If Roman Catholicism can be compared with a fleet, then the Brazilian church has long been it's largest aircraft carrier -- with an estimated 123 million Catholics, more than any other country on earth. But that isn't how Pope Francis described this church during one of the less-publicized addresses during his epic World Youth Day sojourn in Rio de Janeiro. Instead of a rich and powerful vessel for the old establishment, he told Brazil's bishops that their church is now a humble sailing ship surrounded by the giant ships of globalization and Protestantism.

"The Church's barque is not as powerful as the great transatlantic liners which cross the ocean," said Francis, in the first of two lengthy, serious addresses to bishops from this region.

"Dear brothers, the results of our pastoral work do not depend on a wealth of resources, but on the creativity of love. ... Another lesson which the Church must constantly recall is that she cannot leave simplicity behind; otherwise she forgets how to speak the language of Mystery," said the official text. "At times we lose people because they don't understand what we are saying, because we have forgotten the language of simplicity and import an intellectualism foreign to our people."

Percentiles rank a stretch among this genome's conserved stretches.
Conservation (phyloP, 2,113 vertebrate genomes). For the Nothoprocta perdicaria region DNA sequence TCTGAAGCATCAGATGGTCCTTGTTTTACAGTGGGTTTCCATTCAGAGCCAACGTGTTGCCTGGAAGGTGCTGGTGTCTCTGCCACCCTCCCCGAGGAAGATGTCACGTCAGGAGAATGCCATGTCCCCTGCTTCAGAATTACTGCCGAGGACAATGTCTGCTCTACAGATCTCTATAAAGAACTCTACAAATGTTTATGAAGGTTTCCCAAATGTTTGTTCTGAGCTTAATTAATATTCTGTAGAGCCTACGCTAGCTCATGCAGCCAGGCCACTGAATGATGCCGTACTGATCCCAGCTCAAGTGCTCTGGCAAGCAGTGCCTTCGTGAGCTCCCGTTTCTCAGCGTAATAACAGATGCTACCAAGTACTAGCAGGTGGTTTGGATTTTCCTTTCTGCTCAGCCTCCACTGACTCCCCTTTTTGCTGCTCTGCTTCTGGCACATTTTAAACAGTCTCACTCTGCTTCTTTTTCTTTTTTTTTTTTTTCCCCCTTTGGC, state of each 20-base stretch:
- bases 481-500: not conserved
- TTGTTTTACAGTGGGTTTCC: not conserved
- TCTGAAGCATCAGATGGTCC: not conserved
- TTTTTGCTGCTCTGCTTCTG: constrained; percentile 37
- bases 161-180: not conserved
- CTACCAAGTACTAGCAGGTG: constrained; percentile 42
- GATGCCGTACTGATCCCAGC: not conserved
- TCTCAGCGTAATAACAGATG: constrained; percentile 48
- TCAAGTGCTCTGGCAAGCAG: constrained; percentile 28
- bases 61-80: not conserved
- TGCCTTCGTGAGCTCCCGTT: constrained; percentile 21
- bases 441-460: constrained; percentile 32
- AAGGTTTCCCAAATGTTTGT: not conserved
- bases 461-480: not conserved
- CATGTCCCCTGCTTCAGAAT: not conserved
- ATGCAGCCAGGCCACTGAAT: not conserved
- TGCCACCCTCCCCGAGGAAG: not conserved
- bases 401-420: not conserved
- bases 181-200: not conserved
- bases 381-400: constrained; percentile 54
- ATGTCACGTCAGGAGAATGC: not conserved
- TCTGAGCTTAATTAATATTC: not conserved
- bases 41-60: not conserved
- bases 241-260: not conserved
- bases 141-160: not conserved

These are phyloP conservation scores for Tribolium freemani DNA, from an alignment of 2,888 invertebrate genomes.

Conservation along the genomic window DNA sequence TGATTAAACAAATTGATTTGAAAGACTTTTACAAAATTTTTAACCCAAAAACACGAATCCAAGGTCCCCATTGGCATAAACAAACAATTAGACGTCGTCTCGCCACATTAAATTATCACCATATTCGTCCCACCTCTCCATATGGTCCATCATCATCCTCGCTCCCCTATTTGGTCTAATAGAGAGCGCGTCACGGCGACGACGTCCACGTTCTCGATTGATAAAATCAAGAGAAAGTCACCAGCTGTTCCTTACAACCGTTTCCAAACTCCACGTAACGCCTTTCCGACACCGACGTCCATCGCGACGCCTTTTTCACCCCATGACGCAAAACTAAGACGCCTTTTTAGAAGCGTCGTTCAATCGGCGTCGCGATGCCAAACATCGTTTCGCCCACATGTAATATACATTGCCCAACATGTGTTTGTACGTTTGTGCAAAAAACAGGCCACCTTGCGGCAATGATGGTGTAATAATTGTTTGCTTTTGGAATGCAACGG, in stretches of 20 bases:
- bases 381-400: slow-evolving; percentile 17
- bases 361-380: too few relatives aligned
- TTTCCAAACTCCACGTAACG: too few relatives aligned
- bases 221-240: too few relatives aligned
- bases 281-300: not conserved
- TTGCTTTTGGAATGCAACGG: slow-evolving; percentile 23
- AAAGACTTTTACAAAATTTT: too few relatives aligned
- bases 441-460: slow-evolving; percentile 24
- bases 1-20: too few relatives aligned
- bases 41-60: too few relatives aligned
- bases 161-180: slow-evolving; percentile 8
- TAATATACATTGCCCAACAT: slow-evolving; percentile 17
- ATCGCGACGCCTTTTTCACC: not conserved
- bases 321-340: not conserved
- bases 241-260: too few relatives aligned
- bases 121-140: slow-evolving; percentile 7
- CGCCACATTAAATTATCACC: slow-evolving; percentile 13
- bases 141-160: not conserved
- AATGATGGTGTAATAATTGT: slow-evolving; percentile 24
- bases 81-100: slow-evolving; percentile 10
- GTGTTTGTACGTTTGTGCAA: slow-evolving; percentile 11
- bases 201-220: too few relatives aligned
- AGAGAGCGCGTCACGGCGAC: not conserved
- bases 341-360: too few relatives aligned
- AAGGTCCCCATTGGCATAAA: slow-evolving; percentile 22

The Argentinean pope didn't have to do the math concerning Brazil's 275 dioceses. As noted in a July 18 analysis from the Pew Forum on Religion & Public Life, Catholic fortunes have clearly declined there in the 21st Century. Between 2000 and 2010, Catholics dropped from 74 percent of Brazil's population to 65 percent. In that same period, Protestantism grew from 15 percent of the population to 22 percent.